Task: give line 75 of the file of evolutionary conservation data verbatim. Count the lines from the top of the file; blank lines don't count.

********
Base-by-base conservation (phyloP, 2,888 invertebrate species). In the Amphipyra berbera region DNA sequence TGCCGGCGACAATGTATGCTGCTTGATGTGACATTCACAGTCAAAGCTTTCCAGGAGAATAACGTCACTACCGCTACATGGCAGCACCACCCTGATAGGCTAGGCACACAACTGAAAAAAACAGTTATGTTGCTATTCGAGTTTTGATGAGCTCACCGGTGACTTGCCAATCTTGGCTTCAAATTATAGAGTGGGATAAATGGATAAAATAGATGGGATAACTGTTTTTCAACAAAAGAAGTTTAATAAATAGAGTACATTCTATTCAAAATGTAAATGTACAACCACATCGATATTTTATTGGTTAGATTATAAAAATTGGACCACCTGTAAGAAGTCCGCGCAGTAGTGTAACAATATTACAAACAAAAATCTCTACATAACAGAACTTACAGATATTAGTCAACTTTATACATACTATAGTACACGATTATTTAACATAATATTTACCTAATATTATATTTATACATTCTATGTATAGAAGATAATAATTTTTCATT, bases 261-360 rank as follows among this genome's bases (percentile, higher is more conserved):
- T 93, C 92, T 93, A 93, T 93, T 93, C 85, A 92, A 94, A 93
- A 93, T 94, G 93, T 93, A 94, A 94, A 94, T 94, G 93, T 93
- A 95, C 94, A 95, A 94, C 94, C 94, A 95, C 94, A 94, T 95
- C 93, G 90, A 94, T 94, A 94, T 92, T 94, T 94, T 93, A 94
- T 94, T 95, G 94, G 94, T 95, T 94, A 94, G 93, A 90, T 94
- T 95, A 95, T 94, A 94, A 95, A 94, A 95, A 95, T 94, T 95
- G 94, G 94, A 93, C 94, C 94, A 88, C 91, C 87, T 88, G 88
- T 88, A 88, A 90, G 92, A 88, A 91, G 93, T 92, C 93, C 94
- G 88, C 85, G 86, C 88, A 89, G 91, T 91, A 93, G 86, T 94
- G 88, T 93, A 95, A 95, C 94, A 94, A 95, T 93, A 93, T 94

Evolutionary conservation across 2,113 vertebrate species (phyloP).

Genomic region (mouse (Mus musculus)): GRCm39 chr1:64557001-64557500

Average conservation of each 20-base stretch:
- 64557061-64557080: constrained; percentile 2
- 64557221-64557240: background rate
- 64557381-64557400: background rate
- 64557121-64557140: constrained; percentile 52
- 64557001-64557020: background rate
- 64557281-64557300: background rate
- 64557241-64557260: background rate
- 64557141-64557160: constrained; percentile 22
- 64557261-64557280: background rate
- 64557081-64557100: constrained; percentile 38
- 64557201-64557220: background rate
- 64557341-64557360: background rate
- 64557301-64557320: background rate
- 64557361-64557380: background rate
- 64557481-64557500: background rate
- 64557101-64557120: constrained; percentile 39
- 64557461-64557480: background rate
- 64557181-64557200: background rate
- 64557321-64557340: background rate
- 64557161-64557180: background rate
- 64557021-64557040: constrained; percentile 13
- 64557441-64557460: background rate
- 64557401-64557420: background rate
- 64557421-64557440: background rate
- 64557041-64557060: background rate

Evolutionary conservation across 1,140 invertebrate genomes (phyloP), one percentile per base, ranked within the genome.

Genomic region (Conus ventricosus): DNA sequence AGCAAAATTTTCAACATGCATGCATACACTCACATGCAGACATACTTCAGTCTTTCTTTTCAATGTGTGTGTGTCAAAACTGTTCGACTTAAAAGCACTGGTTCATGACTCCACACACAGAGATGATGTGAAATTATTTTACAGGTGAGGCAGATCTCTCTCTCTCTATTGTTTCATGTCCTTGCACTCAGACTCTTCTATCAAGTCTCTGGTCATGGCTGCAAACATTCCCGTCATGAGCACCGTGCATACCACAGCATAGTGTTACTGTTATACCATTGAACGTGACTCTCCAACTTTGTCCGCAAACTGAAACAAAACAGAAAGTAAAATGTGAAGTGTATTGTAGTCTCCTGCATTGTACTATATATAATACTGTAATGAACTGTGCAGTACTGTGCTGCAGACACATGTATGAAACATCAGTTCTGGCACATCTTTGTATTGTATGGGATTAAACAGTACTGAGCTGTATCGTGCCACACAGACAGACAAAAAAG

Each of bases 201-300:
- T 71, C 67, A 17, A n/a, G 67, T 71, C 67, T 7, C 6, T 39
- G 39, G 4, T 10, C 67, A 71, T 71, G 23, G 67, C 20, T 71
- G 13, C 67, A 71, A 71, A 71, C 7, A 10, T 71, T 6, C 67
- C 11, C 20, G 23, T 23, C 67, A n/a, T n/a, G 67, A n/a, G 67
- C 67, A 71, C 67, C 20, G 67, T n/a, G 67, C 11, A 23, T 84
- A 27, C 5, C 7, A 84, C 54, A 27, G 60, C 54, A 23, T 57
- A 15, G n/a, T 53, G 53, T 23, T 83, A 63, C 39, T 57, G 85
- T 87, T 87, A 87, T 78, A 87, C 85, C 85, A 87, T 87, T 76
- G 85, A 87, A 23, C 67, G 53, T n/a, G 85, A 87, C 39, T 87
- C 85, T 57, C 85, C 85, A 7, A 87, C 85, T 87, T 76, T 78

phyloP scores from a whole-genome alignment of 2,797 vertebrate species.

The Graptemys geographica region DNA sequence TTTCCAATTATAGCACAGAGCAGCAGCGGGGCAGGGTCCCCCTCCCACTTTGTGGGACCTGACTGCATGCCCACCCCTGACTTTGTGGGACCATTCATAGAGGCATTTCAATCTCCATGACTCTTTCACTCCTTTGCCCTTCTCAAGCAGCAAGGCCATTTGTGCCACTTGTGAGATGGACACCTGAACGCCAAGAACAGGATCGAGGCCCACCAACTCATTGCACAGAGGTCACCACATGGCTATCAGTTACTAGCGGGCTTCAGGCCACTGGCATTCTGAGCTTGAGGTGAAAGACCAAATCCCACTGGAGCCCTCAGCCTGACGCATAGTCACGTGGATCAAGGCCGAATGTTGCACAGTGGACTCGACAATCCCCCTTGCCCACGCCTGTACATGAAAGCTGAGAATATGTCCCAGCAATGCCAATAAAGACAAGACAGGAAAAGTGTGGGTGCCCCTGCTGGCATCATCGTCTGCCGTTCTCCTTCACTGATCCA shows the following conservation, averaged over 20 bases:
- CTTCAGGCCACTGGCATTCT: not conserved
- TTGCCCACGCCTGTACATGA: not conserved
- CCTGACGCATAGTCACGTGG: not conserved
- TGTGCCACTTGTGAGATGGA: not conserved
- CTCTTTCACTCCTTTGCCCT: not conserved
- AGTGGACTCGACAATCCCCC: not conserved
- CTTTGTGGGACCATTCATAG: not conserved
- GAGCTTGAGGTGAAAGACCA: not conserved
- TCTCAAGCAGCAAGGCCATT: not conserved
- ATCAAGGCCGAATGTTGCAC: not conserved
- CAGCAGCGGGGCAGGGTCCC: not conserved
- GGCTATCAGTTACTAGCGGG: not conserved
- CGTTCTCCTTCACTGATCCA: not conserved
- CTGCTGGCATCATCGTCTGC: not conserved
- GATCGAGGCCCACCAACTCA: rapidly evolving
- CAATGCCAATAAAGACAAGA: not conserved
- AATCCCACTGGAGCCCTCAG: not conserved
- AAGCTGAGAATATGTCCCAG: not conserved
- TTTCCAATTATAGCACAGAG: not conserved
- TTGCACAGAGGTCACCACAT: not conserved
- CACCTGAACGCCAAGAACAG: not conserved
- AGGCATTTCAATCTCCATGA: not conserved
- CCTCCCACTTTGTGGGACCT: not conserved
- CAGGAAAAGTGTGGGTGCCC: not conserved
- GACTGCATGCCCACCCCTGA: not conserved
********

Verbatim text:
- CACCTGAACGCCAAGAACAG: not conserved